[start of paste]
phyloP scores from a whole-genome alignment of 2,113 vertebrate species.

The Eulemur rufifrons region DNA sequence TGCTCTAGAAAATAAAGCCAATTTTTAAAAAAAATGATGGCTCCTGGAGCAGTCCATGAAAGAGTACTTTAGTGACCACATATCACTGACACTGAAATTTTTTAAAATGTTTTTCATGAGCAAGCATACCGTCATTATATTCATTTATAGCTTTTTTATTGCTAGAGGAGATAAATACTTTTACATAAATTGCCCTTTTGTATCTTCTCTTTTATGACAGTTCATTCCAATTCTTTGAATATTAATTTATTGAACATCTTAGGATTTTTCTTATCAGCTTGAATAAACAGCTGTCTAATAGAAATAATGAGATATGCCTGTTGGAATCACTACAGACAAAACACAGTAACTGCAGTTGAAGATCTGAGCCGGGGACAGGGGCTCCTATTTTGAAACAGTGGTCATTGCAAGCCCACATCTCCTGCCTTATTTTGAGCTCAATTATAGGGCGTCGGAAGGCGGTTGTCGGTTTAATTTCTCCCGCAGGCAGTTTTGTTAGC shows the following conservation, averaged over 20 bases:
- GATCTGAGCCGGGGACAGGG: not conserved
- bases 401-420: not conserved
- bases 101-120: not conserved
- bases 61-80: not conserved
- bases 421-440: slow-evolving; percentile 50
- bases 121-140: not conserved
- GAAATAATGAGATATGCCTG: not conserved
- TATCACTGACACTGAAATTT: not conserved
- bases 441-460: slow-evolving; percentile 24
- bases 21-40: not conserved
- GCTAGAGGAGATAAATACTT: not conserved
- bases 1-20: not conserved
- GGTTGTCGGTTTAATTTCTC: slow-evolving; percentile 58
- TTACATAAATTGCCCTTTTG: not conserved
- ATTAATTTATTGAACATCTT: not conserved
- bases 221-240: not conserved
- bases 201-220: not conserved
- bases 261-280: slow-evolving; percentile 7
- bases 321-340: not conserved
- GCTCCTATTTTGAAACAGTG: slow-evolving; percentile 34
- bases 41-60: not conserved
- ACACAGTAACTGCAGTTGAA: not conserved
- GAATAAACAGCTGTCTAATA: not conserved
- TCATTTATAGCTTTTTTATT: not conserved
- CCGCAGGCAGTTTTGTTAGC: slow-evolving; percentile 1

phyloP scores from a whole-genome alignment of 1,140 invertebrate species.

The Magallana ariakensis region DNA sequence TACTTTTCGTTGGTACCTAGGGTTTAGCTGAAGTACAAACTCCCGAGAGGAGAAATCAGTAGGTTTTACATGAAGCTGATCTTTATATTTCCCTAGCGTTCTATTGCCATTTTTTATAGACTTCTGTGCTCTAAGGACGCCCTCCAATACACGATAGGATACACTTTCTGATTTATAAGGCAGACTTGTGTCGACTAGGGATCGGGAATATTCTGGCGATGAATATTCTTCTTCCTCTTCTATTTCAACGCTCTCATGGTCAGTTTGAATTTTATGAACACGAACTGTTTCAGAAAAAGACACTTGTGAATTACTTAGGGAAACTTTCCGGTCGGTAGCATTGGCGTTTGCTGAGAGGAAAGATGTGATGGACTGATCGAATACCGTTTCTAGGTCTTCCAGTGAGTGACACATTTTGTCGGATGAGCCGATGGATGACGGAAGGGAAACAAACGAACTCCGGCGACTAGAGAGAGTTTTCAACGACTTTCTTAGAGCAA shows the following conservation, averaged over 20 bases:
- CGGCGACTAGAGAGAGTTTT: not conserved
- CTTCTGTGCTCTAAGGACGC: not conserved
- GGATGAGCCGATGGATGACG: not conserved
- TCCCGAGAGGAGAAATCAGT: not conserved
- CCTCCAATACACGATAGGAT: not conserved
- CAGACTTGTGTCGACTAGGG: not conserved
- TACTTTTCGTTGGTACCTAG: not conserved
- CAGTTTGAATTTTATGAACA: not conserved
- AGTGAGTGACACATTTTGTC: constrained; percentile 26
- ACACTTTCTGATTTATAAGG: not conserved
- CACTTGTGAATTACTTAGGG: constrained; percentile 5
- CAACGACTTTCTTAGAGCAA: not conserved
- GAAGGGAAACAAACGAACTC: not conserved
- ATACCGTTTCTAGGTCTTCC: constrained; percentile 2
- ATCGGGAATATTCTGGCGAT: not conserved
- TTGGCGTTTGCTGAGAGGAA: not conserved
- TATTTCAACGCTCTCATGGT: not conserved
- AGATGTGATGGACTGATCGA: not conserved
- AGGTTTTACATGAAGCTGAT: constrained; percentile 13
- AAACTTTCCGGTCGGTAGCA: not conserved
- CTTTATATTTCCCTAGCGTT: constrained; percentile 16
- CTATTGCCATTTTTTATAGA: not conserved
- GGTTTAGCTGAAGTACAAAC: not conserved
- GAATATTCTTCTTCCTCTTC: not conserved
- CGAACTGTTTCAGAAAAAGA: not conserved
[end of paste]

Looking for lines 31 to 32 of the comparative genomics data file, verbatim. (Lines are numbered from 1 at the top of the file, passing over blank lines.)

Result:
- CTTCTGTGCTCTAAGGACGC: not conserved
- GGATGAGCCGATGGATGACG: not conserved